matt | April 7, 2016
So, I may be a little late to the party on this, but a few weeks ago I learned about this $17/day challenge legislators had been doing in order to drum up support for raising the minimum wage. Here is a link to the longest article on it I could find. It states:
The $17 figure was calculated based on what a full-time minimum wage worker could expect to have left on a daily basis after basic living expenses
What do they mean by basic living expenses? This other article says:
That figure represents what a minimum wage worker has after the costs of taxes, childcare and housing are deducted from an $8.05-an-hour paycheck.
Okay, so, I make a lot more than $8.05 an hour. However, here is what I actually ate today, with costs. This is retail, no coupons. I don’t have a grocery receipt handy, so I’m using the prices from Price Chopper’s shopper service. Also, I work in an office, but the only thing I’m using there is their hot water, microwave and toaster oven. No free coffee (I fudged that a little, because I do drink it, but I don’t know how much it costs, so I replaced coffee with bags of tea).
- 2 packets of oatmeal (Quaker) @ $0.30 = $0.60
- Thai Kitchen Pad Thai Noodle bowl = $3.69
- Snickers bar (luxury!) – $1.25 from the vending machine.
- Tea (PG Tips. Price chopper doesn’t sell this, so this is an amazon price) = $10 for 80, so $.125 each.. Say, 8 cups of tea in a day? What can I say, I like tea… $1.
- Assuming your car gets 25MPG (mine gets 40, but I paid extra for the diesel) and you have a 50 mile round trip (mine is 54) and gas is $2.50/gal (diesel is $2.25), that’s $5 in fuel.
- Subtotal = $11.54
- So, I have $5.46 left for dinner and other necessities, and that’s without even trying!
Now, what if I was actually poor.
- No vending machine food, saves $1.25
- Generic oatmeal, that’s $0.19 each, so saves me $0.20
- Ramen noodles for lunch, and those are $0.22 each if you buy a 12 pack @ $2.69.
- Don’t want Ramen? Store brand ready to serve soup is $1.59 each. We’ll assume that.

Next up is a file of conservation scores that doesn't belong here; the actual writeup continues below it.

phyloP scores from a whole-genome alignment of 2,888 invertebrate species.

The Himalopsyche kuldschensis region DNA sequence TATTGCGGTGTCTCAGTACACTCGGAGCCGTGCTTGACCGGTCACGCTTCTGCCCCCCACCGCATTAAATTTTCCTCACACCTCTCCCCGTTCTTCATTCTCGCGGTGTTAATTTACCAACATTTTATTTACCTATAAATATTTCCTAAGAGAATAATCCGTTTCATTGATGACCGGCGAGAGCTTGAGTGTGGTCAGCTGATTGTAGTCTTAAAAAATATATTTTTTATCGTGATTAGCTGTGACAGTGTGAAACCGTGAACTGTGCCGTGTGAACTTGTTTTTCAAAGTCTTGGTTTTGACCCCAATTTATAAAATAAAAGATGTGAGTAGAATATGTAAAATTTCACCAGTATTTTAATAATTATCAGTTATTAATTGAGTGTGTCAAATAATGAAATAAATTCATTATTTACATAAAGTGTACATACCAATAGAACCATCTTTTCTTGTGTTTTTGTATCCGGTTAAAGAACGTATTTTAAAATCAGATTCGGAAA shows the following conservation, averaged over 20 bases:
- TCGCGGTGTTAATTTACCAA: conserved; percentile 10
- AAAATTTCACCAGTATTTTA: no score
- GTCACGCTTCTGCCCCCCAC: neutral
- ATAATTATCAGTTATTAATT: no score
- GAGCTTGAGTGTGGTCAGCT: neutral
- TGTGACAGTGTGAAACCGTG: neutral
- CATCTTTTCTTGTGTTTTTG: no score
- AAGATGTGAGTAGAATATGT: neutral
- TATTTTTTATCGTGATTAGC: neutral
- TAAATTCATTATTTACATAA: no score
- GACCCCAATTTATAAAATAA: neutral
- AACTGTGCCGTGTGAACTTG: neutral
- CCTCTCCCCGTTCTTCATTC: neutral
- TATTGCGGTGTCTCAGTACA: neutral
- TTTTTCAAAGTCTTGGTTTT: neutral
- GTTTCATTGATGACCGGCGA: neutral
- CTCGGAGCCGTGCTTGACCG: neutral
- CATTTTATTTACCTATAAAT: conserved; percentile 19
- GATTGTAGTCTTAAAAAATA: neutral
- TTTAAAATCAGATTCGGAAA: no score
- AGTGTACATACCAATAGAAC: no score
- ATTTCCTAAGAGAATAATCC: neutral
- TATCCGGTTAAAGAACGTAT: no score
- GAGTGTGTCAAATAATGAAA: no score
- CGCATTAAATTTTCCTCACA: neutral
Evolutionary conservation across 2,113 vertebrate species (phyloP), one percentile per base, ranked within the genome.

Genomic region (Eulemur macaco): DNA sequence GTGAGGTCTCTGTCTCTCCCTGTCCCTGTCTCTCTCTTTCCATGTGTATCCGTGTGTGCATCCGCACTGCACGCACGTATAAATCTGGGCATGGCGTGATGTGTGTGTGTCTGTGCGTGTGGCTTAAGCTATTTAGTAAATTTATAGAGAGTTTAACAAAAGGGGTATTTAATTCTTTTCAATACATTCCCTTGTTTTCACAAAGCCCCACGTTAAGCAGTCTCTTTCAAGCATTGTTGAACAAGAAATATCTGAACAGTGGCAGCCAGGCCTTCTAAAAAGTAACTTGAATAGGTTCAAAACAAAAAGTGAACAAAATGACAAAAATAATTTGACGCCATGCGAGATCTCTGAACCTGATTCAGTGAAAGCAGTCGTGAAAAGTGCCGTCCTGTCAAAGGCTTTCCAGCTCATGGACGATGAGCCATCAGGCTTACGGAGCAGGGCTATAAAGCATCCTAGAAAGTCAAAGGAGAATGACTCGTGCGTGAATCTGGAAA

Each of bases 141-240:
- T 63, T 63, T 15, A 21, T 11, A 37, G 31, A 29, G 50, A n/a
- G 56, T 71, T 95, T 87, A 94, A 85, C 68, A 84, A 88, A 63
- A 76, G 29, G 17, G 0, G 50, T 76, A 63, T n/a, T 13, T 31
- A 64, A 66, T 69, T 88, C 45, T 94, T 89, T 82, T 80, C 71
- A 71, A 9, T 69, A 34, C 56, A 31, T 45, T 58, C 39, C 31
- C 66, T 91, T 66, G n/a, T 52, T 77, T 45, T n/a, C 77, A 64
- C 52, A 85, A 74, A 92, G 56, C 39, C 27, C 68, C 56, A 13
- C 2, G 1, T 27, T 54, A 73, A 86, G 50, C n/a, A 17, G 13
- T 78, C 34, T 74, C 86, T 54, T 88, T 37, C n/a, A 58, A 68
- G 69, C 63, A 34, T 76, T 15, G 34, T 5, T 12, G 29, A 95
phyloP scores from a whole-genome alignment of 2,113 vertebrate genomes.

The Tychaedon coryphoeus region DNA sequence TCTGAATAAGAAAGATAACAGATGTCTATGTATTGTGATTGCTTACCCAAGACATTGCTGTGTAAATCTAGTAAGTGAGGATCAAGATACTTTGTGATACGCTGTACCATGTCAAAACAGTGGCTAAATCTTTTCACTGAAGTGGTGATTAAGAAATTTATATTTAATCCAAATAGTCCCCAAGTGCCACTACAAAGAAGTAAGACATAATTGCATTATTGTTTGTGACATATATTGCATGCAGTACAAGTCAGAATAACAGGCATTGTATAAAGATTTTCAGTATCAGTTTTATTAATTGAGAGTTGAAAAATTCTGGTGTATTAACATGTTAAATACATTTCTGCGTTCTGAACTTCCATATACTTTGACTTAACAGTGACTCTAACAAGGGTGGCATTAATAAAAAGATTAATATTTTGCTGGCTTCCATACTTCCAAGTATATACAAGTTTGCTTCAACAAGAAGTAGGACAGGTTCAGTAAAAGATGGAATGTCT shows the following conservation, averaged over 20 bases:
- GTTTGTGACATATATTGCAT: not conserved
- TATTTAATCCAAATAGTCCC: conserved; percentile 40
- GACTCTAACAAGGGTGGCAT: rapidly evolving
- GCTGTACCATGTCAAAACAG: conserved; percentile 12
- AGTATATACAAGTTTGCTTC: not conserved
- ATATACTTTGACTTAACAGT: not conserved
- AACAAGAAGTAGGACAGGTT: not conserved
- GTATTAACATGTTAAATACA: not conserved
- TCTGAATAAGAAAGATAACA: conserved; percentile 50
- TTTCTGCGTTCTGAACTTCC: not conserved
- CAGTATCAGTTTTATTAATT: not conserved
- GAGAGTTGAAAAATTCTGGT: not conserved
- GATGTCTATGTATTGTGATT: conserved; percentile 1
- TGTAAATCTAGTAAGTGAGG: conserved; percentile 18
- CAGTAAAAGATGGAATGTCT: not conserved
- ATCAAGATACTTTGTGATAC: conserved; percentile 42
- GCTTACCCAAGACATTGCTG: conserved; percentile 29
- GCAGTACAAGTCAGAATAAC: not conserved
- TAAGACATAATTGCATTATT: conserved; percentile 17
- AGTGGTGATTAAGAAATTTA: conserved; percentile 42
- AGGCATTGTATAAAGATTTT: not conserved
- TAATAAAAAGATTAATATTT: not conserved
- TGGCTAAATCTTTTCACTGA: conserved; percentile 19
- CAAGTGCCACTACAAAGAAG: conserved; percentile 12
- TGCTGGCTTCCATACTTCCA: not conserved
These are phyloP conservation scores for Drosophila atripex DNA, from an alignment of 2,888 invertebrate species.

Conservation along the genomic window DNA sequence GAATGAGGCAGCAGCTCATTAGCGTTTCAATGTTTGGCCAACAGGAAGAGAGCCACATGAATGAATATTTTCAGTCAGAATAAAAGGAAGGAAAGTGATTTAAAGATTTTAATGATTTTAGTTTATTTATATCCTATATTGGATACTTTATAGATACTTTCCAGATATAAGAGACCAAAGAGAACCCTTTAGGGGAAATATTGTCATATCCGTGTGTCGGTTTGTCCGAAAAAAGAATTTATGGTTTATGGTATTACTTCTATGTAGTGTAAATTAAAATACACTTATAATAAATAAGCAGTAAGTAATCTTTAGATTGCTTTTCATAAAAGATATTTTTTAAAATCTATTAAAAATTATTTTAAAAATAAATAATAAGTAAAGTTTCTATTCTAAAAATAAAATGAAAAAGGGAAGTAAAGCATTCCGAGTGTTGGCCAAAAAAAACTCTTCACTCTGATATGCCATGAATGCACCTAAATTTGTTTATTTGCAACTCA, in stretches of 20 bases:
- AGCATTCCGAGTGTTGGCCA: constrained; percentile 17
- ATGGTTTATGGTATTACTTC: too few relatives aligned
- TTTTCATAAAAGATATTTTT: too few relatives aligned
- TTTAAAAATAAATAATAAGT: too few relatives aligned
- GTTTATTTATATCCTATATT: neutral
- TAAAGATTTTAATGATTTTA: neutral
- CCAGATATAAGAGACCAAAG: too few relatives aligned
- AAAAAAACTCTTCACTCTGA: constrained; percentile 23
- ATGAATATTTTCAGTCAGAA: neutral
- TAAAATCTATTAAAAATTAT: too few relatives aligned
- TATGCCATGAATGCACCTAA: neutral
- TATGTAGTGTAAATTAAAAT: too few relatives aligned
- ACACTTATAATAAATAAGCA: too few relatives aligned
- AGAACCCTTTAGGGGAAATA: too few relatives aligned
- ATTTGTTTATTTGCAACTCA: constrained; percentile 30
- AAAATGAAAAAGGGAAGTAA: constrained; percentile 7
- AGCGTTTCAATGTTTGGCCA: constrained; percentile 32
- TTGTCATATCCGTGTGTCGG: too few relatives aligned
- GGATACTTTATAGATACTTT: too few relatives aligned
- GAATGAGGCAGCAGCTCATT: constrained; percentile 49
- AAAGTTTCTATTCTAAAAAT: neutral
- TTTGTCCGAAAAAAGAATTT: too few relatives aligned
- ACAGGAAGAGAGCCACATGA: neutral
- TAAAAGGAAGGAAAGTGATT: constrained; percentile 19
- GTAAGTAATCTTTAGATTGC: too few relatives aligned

- Oatmeal – 2 @ $0.19 = $0.38
- Store brand soup – $1.59
- Fuel – $5
- Subtotal = $6.97
So, you’ve got $10 left for dinner and other necessities. How about this for dinner:
- Bag of stir-fry vegetables = $1.69
- Boneless skinless chicken breasts, 1lb = $3.69
- Long grain rice (white or brown), 2lb = $1.99
- Subtotal = $7.37
- And it easily makes enough for 2, so you can have it for lunch the next day for no cost.
- And that’s way more chicken than you need for that amount of vegetables.
- And that amount of rice will last for several meals.
- So, realistically, we’ll say the amount of money is actually half of the above – $3.69
- Which means our total is $10.66, including dinner, which is less than my 2 meal total of how I actually live.
Anyway, I don’t mean to sound unsympathetic to the plight of the poor, and will concede that if you had kids it would be way more difficult (but, if you did, you could get food stamps, etc. Heck, you can get food stamps as a single person on minimum wage, can’t you?). And, realistically, the way to make more money is:
- Live as described above.
- Learn more skills / gain more experience.
- Get a better job.
- Make more money.
I’m going to let people in on a little secret – the reason you make minimum wage is because you are doing a minimum-wage job. There are two conceivable reasons you are doing a minimum-wage job:
- You want to even though you’re over qualified.
- I know people who are well over qualified for being a clerk at a shop making minimum wage, but they’re typically working as supplemental income when their primary, seasonal employer isn’t open (think school aides, etc.)
- You don’t have the job skills to get a better job.
- In this case, you need to get those skills, as described above.